In Colorado House Race, Out Servicemember is a First in a Post-DADT America

Posted by Chris Geidner
October 13, 2011 10:15 AM |

Today, in the 28th House District in Colorado, a little bit of history is being made as Brian Carroll announces his candidacy for the 2012 election for the seat. An Army veteran still serving in the Colorado National Guard, Carroll appears to be the first out gay servicemember to run for office after the repeal of "Don't Ask, Don't Tell."

Screen shot 2011-10-13 at 10.12.39 AM.pngAccording to a news release announcing his candidacy, Carroll served two tours in Afghanistan and one Iraq with Army Special Forces Information Management Division, Special Operations Command. After six years of active duty, Carroll returned to Colorado and joined the Colorado Army National Guard, 19th Special Forces Group.

In the release, Carroll noted, "As far as I know I am the first out Veteran and active National Guardsman in the country to officially run for office since the repeal of 'Don't Ask, Don't Tell.'" 

Under the process engaged after the enactment of the Don't Ask, Don't Tell Repeal Act, DADT officially ended -- the law that mandated the policy was repealed -- on Sept. 20.

After returning to Colorado, Carroll worked in the office of Sen. Mark Udall (D-Colo.) as a veterans affairs specialist, where he assisted military and veteran constituents with cases pertaining to healthcare, housing and the Department of Veterans Affairs and became active in the repeal process of DADT.

CarrollIraq.jpg"I am proud of the work that I did fighting alongside Mark Udall and the thousands of Service Members nationwide to repeal 'Don't Ask, Don't Tell.' I will continue to fight for equality, serving my country and our great state of Colorado in the Army National Guard while exercising my right to run for public office," he said in the statement. "I look forward to a robust and energetic campaign where I will have the opportunity to engage the voters and constituents of House District 28 to hear their concerns and hopes for a better future.

Due to redistricting, two current state representatives will be running allowing with Carroll and any other challengers for the seat: state Reps. Ken Summers (R) and Andy Kerr (D). Under the state's term-limit law, however, both Summers and Kerr could only serve one more term.

Although Carroll appears to be the first candidate who can be both out and a servicemember and not risk discharge from the military, he is not alone among gay people who have served in the military and run for office.

Anthony Woods, a U.S. Army veteran who served in Iraq, was a West Point graduate who served with distinction in the Army but was discharged under DADT in 2008. He ran for Congress in a California special election in September 2009 to fill the vacancy created when Ellen Tauscher resigned from the House to join the State Department. Although the Democrat lost to the then-lieutenant governor, Rep. John Garamendi (D-Calif.), his race garnered significant positive media attention.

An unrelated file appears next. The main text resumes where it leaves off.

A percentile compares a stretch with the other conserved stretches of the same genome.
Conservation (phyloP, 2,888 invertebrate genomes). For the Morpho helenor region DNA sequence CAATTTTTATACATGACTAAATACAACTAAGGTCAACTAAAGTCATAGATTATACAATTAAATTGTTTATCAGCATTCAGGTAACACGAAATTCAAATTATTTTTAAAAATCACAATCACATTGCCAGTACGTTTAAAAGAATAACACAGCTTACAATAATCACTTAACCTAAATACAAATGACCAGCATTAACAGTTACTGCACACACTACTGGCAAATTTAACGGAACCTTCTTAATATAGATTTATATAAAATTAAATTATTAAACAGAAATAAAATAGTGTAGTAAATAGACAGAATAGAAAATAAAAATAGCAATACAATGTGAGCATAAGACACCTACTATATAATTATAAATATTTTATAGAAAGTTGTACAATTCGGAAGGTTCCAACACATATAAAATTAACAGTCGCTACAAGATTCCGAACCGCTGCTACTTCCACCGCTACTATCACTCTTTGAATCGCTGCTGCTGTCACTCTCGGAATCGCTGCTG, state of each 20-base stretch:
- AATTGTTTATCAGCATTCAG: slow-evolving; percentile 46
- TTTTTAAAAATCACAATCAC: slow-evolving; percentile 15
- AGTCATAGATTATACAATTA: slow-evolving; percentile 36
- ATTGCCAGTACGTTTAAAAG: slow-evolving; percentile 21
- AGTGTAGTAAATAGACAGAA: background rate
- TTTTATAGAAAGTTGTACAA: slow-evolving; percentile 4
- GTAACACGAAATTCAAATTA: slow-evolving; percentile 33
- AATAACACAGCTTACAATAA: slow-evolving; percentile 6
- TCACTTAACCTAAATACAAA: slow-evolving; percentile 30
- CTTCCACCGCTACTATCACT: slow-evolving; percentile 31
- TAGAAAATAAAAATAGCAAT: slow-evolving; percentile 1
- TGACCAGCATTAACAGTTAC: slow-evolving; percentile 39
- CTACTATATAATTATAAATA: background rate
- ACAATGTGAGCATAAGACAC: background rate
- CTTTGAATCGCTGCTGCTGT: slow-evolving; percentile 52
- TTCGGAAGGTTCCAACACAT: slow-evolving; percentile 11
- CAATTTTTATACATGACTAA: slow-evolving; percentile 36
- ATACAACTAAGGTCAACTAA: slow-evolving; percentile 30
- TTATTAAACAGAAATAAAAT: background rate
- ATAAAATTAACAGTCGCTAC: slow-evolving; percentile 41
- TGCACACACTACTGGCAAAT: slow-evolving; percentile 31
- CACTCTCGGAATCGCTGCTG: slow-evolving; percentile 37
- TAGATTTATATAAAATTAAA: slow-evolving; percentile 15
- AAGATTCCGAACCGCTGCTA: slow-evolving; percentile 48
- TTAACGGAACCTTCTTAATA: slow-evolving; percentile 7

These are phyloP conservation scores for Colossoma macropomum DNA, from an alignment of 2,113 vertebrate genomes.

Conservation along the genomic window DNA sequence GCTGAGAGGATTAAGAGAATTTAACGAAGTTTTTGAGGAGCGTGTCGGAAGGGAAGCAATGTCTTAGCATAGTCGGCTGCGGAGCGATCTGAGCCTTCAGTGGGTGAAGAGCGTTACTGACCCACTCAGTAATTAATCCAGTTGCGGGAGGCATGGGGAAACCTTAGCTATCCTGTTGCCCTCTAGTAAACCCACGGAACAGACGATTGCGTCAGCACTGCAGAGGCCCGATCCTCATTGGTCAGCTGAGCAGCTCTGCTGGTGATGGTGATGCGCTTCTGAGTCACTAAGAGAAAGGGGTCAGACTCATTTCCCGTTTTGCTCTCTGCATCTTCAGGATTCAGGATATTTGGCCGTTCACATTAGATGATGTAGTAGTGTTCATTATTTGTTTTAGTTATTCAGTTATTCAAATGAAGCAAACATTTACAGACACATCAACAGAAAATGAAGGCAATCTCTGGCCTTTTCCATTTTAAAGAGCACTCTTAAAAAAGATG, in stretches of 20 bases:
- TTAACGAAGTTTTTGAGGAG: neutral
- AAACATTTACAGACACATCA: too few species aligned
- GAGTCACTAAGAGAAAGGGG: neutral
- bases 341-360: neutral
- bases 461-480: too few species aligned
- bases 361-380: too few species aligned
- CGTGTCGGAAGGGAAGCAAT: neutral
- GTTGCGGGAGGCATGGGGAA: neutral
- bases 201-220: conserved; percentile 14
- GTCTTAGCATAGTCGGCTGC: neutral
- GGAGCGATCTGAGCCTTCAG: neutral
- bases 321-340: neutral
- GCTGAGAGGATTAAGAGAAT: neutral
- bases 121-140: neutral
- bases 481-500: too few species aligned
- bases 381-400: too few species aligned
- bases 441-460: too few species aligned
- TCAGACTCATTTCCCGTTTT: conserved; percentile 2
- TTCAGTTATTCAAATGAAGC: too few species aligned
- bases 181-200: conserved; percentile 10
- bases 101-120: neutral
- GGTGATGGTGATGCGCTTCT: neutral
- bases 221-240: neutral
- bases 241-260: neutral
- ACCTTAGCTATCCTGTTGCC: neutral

A decade earlier, in 1999, a Republican in the Arizona state house, then-Rep. Steve May (R), came out in a speech on the floor of the state house. Still serving in the U.S. Army Reserve at the time, the Army began discharge proceedings against him. After he challenged the discharge recommendation of an Army panel, the Army dropped the case and reached a settlement allowing May to serve out his term as a reservist until May 2001.

[UPDATE @ 4:30P: Log Cabin Republicans deputy executive director Christian Berle pointed to two others who fit the bill as out gay servicemembers running for office.

Steve Keblish, who is a county legislator in Herkimer County, New York, running for re-election. According to his Victory Fund-endorsement biography, he has served in the military since 2005, including deployment to Afghanistan, and his current role is Captain of the Military Police Battalion in Auburn, N.Y. Keblish, however, lost the Republican and Conservative primaries on Sept. 13 -- before the end of DADT -- and told the Herkimer Telegram the next day that, even though he would still be appearing on the Independence party line ballot, he had not decided about what would be happening with his campaign.

Patrick Forrest is running for state Senate in Virginia. His campaign biography states that he is an attorney, Coast Guard Officer and former senior official at the U.S. Department of Homeland Security. He is a graduate of the Virginia Military Institute. His biography states that he served until March 2011 as a senior official at DHS, working as lead counsel for the E-Verify program and as associate chief at the Office of Legislative Affairs at U.S. Citizenship and Immigration Services.]

[Photo: Carroll (Photos courtesy of Colorado for Carroll; use of his military rank, job titles and photographs in uniform does not imply endorsement from the Department of Defense or the U.S. Army.)]

 


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